Cole Mountain: A Breathtaking Hike with Wide-Open Views Near Buena Vista

This past weekend, I finally got the chance to hike Cole Mountain and Mount Pleasant. Both had been on my bucket list for ages and I was eager to complete these hikes.

Before I go on, I can tell you that these hikes do not disappoint. They live up to the hype. Both hikes are 6+ miles and originate just east of Buena Vista in Amherst County.

The trailheads are accessed by way of Wiggins Spring Road (a very bumpy ride) and are an easy .25-mile walk from each other. You can feasibly tackle both in one day.

As you drive in, the lot for Cole Mountain appears first on the left. Continue on to the end, veering right onto an access road, to reach the lot for the Mount Pleasant hike.

Trail Stats 
Length6.3 miles
DifficultyModerate
Trail TypeLoop
Elevation Gain1,319 feet
Duration2.5-3.5 hours
TerrainMostly dirt and grass trails
Dog-FriendlyYes
FeeFree
Driving DirectionsClick Here

Arriving at the Trailhead

I’d read horror stories about the drive to the trailheads. They are both true and overblown. I drove a sedan and made it just fine, though some may prefer a four-wheel drive.

Once you turn onto Wiggins Spring Road (State Route 755), you’ve got 4.5 miles to reach the parking area. At the “End State Maintenance” sign, it starts to get tricky.

From here, the final 1.4 miles are potholed and jarring. I wouldn’t attempt the drive in poor weather conditions, like rain or snow. Park in the first parking lot on the left.

The First Steps

The hike begins across Wiggins Spring Road from the parking area. You will see a green marker for the Appalachian Trail, as well as two trails that go up the mountain.

The white-blazed Appalachian Trail is the hiking trail on the left. The ascent begins immediately as you hike along this wooded trail in the George Washington National Forest.

In the first mile, plan to ascend 400 feet, but then, you have arrived. Yes, atop Cole Mountain (elevation 3,927 feet). That was almost too easy, right?

With this in mind, it’s easy to make Cole Mountain a very short out-and-back hike. It’s just 1.0-mile to the summit, so hike there, then hike back for a 2.0-mile hike.

What’s notable about Cole Mountain (also known as Cold Mountain) is that there is no rocky summit. Rather, it’s a wide-open field or meadow. A bald, really.

You will feel on top of the world. It’s very Sound of Music. You’ll also wish you had a soccer ball to kick around the massive open space with plentiful mountain views.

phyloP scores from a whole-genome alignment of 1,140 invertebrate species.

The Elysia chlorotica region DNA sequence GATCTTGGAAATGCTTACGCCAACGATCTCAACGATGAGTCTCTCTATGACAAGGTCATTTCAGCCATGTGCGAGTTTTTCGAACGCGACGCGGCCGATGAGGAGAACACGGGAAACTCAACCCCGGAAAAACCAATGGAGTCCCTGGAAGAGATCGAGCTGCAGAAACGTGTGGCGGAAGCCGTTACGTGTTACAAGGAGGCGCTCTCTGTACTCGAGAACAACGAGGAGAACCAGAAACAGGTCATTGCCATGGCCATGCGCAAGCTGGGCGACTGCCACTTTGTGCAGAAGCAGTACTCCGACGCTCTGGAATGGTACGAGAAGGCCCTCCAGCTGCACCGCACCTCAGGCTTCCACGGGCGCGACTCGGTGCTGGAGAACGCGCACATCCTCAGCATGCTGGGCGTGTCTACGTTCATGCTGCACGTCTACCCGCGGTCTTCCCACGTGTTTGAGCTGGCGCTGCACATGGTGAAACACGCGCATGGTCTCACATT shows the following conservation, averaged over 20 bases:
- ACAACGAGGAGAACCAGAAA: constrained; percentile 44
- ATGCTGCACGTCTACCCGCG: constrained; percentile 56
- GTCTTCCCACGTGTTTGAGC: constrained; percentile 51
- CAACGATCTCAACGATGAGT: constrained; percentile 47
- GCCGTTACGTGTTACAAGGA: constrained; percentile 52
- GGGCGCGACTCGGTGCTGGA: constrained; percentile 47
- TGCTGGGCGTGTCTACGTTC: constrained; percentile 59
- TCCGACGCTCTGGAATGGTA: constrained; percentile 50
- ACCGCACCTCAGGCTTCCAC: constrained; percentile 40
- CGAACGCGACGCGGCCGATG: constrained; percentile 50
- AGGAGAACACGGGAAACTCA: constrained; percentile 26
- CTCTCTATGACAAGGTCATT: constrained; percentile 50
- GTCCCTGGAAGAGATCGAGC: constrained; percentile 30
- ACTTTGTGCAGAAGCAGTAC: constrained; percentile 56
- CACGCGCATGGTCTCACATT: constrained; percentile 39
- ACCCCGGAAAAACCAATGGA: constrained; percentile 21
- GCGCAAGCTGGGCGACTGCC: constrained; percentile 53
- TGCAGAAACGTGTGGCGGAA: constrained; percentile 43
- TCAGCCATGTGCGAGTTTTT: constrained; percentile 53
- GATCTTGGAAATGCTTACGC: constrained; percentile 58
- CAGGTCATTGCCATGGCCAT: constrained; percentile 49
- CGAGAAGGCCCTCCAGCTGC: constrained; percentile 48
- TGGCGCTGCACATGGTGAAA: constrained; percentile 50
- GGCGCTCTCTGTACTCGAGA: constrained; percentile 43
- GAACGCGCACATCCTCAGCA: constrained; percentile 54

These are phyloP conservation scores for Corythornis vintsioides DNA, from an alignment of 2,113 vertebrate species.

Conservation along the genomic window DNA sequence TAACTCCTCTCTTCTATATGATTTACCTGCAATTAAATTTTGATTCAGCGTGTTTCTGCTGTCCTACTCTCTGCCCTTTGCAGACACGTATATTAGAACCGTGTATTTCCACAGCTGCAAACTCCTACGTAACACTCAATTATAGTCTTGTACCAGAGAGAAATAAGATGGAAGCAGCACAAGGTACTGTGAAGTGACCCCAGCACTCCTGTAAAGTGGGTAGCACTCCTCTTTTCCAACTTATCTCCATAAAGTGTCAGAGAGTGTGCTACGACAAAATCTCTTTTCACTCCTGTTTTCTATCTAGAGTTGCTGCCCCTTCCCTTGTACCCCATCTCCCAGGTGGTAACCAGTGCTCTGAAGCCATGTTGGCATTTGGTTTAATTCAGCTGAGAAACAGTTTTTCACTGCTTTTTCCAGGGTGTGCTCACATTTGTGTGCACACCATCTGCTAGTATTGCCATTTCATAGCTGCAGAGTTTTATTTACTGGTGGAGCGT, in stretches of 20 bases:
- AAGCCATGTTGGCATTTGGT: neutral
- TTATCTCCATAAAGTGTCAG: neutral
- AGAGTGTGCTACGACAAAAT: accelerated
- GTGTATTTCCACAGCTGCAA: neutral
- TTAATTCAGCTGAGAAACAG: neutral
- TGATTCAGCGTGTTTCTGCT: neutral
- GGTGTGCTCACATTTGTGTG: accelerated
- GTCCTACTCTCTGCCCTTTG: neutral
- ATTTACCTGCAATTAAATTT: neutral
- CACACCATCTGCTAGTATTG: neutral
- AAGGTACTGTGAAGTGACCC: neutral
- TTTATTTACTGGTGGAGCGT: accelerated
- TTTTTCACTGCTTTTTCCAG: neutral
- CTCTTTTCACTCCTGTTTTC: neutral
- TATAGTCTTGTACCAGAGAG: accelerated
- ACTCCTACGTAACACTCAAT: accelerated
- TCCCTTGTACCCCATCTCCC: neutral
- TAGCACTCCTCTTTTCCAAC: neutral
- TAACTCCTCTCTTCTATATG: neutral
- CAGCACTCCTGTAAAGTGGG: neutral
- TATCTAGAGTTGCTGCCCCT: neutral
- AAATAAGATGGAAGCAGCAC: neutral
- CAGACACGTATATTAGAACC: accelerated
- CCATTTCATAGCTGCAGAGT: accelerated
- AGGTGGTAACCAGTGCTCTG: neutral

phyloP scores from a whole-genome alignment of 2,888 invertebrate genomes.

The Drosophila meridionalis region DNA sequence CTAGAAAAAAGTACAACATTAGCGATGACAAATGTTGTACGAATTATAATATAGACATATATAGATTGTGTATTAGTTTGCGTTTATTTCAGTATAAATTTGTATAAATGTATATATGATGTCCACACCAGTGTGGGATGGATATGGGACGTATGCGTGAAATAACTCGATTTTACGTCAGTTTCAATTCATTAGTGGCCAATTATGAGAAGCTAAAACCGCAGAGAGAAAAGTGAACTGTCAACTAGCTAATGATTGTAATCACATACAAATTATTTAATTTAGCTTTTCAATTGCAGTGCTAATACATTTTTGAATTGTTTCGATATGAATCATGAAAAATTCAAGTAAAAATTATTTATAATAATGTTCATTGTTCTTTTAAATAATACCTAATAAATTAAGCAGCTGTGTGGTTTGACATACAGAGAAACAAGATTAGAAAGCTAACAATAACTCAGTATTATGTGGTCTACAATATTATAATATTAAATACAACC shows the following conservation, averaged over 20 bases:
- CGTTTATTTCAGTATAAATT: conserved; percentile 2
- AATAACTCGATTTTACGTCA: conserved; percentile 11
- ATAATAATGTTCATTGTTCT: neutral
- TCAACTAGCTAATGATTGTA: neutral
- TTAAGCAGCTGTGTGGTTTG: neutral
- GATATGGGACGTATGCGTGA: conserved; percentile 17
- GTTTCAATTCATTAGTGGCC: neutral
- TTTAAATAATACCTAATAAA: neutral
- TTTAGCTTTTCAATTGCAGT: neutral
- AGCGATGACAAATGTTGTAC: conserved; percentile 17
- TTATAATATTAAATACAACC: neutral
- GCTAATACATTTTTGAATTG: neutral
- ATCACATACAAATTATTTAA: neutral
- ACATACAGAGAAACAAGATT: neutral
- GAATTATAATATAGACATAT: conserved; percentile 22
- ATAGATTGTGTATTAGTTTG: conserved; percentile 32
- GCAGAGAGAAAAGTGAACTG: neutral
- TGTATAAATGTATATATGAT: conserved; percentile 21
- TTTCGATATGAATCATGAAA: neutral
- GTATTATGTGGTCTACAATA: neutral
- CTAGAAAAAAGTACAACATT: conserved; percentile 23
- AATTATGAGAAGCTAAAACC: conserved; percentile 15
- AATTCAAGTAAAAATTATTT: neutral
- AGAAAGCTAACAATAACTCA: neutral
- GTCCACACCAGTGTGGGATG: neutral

Camping and campfires are not allowed in any of the open or mowed areas. I could tell though that this rule is not followed 100% of the time by every visitor. Sigh.

There are several large rocks too at the top of Cole Mountain that are tops for making a stop for lunch. I drove 3+ hours before the hike, so I arrived just in time for lunch.

Keep your eyes open for the cast bronze U.S. Geological Survey benchmark. I always forget to hunt for them, so I was glad that this one popped out at me. Snap a photo.

Continue following the white blazes across the top of Cole Mountain. By the 1.6-mile mark, the trail leaves the open bald and descends into the forest.

At the 2.2-mile mark, you will reach a rocky outcrop with gorgeous west-facing views of neighboring mountains. In a few more steps, the wooded trail splits in two.

You’ll see a trail sign on the right for the Old Hotel Trail. Turn left here to follow the blue blazes and walk toward the Cow Camp Shelter and Hog Camp Gap.

At the 3.1-mile mark, cross over a small stream and you will arrive at the Cow Camp Shelter. Aside from a three-sided overnight shelter, there is a picnic table and an outhouse.

Re-trace your steps to the Old Hotel Trail, then turn left to continue on this mountain trail. You’ll descend until the 3.6-mile mark, but then you’ve got to make up the elevation loss.

At the 4.8-mile mark, the blue-blazed trail opens up to a wide-open space. I noticed a few fire rings, so I can only assume this is a known space for tent camping.

The trail splits in two at the 6.0-mile mark, but stay left to continue on the Old Hotel Trail. In a few more steps, you’ll be able to see hikers ascending to Mount Pleasant.

The start of that trail is only feet from the end of this trail and you’ll soon walk right past the small parking area for Mount Pleasant on the right.

At the 6.1-mile mark, the trail exits onto the access road. From here, it’s another .2-mile to reach the Cole Mountain parking area. Your hike on this mountain loop is complete.

Wrap-Up Notes

From the parking area, this loop hike in the Blue Ridge Mountains of Virginia took me nearly 2.5 hours, including a stop on one of the large rocks at the top for lunch.

If you’ve got it in you, it’s a snap to add on the 6.5-mile Mount Pleasant Hike. Though with a 1,300+ elevation gain, I guess I wouldn’t exactly call it a snap.

I hiked to the summit of Mount Pleasant on the same day I hiked Cole Mountain, but then spent the night and hiked back down to my car the next day.